Gaming consultant Regulus Partners published a critique of the OHID’s work, examining a series of methodological errors within the original published paper.
Many of the problem’s identified by the paper’s author Dan Waugh related to the speculative nature of the estimates, the failure to consider any benefits from engaging in gambling activity and the motives to publishing the report at all.
“The most important question to be asked about this report, however, is why it – or the 2021 report by the OHID’s predecessor, Public Health England (PHE) – were undertaken in the first place,” Waugh said.
Waugh characterised the purpose of the OHID report’s publication as being to promote “advocacy and action”, not provide methodologically sound research into the effects of gambling-related harms.
According to Waugh, while the report estimates that the annual economic burden of harmful gambling in England is either £1bn or £1.8bn, the bases for calculation of each cost component is “highly speculative” as well as being undermined by factual errors, mathematical mistakes, opaque calculations and questionable methods.
Waugh also emphasised that the costs identified cannot be put with “any degree of confidence” to either gambling or harmful gambling, and that the majority of costs, are not costs to the state but “intangible costs to ‘society’.”
“In short, the OHID and PHE reports provide an array of unreliable estimates of costs of unknown origin, to – in most cases – unknown entities,” said Waugh. “The policy relevance of such calculations ought therefore be of limited value; something that has been recognised by the Gambling Commission.”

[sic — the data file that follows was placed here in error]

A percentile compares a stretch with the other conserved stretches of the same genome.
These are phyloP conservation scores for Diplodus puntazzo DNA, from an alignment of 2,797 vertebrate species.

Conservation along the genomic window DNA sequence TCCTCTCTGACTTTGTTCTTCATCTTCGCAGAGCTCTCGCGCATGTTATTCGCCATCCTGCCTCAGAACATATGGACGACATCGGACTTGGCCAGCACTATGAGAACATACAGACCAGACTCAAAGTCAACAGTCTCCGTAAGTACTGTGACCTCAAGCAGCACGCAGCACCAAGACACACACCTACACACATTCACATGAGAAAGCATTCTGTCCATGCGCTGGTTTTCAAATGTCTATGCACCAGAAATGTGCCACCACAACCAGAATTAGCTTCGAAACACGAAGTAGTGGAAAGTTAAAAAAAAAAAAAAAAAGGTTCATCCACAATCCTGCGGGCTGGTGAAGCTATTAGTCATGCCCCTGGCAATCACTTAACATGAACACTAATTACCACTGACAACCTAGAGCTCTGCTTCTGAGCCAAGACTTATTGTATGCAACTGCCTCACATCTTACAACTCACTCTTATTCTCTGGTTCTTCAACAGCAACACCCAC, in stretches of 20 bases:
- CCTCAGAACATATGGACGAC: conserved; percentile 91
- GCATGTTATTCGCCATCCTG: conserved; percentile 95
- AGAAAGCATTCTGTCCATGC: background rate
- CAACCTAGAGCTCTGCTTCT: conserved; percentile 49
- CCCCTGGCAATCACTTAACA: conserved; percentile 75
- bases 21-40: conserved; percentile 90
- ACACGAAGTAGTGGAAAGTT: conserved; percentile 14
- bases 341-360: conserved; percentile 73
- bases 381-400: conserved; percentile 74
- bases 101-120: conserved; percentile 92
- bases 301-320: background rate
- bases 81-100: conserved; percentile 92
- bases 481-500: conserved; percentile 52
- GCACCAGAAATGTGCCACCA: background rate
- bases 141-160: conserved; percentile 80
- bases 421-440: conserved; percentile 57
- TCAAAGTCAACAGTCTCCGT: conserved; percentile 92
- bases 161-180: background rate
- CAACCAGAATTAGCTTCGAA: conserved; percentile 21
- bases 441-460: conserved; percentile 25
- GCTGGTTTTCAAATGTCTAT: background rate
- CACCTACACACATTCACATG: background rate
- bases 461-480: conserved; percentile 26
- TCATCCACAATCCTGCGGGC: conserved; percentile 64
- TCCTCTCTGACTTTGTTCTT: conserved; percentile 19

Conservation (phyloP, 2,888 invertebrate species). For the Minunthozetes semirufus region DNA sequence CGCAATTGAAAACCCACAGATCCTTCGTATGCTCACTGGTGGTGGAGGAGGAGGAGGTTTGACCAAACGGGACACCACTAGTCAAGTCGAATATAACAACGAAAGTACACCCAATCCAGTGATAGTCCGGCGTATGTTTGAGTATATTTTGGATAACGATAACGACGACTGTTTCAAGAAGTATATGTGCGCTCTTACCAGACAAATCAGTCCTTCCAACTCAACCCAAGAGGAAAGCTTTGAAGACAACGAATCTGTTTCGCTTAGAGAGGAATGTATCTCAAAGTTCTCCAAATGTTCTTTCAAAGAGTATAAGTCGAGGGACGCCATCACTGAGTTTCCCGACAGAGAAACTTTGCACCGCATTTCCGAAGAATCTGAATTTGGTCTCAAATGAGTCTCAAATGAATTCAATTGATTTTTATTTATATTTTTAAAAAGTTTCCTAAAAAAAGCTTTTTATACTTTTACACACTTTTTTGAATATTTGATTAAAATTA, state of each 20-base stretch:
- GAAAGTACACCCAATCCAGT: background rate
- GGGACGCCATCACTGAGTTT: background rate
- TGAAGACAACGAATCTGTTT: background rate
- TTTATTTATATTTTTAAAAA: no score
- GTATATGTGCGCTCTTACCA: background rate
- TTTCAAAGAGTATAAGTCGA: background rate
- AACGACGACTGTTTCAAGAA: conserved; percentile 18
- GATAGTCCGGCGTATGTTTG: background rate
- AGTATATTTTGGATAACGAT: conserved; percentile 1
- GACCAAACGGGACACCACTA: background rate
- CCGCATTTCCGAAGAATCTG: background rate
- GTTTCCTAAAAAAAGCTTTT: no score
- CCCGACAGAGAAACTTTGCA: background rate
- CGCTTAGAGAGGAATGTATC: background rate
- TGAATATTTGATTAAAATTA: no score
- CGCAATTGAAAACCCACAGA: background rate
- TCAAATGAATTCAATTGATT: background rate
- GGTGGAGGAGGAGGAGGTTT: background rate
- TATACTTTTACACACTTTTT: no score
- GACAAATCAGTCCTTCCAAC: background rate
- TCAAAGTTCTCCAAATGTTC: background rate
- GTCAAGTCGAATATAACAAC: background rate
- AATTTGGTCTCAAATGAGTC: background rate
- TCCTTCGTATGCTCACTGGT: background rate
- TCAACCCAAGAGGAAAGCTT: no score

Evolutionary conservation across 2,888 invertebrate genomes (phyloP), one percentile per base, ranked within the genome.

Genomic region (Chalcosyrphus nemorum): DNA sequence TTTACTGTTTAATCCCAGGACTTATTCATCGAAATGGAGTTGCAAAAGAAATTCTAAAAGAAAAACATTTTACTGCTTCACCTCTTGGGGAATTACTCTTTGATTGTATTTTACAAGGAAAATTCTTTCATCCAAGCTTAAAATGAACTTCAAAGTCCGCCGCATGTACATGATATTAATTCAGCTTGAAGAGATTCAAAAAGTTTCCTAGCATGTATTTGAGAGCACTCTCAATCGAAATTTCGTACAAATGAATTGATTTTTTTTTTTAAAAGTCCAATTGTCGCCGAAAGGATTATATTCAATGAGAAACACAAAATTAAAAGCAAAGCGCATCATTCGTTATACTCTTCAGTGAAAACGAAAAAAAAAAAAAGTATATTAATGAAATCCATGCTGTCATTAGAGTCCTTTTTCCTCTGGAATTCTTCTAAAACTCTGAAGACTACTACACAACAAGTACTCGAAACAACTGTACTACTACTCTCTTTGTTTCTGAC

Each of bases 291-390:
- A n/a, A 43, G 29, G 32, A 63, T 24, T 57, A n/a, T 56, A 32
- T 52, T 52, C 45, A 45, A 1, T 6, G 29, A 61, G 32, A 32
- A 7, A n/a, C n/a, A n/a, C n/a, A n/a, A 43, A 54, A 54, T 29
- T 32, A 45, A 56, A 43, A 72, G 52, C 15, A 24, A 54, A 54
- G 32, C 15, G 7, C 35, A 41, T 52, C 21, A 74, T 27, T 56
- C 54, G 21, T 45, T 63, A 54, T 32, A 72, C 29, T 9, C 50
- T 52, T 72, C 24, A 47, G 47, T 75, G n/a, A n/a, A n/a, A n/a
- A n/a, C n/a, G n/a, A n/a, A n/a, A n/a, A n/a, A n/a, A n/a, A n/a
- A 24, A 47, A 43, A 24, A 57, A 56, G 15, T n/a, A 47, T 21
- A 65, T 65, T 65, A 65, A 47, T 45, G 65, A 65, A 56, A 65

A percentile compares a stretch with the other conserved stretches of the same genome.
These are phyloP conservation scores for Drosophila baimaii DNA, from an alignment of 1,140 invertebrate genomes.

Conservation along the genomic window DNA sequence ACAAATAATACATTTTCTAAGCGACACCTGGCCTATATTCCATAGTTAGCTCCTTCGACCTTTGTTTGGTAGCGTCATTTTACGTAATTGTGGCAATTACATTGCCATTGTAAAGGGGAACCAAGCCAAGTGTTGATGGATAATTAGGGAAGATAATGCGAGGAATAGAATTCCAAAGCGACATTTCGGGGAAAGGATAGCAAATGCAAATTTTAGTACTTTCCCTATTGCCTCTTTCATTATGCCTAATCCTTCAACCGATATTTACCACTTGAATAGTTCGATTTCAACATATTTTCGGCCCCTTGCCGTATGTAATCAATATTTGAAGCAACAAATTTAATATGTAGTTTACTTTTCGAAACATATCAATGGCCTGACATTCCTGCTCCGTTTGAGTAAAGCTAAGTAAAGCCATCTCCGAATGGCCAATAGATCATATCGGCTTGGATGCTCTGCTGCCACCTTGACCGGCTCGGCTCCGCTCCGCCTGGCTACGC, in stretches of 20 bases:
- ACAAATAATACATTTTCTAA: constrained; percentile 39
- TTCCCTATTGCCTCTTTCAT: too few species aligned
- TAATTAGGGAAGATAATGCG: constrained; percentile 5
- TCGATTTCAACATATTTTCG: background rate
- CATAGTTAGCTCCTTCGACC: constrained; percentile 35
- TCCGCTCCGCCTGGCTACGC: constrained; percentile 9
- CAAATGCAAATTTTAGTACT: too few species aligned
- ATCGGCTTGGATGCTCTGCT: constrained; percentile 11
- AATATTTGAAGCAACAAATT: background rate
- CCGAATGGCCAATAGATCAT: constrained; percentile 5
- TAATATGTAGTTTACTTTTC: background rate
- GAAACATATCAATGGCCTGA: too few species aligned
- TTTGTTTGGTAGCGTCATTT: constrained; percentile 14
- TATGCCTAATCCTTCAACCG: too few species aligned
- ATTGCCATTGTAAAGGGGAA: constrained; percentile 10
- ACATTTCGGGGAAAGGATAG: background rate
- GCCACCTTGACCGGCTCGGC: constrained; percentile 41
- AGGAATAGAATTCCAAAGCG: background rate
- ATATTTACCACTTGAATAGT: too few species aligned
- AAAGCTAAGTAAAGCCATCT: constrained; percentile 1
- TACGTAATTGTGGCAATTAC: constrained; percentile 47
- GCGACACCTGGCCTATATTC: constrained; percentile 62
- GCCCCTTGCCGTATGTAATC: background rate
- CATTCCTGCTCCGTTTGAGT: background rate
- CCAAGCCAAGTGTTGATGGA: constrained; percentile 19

Waugh stipulated that the Gambling Commission has suggested in its previous remarks that PHE has published costs estimates of questionable accuracy “in in order to support a predetermined agenda”.
The OHID report came under particular fire for its failure to disclose previous mistakes by PHE relayed to “erroneous calculations” of suicide mortality. Waugh argued that both the OHID and PHE went to some lengths to prevent examination of PHE’s claims as they were “methodologically and mathematically inaccurate”.
“It is in the interests of sound public policy that Government research is subjected to scrutiny, particularly where it has a bearing on the health, wellbeing and freedom of citizens,” said Waugh.
“Both the OHID and PHE reports have been cited uncritically by the Department for Culture, Media and Sport in policy debates; and referred to by one government minister as “an important input” to the forthcoming white paper on gambling market reform.
“The Gambling Commission meanwhile, has adopted a policy of not commenting on research produced by government departments, even when its own internal analysis has revealed the research to be misleading.”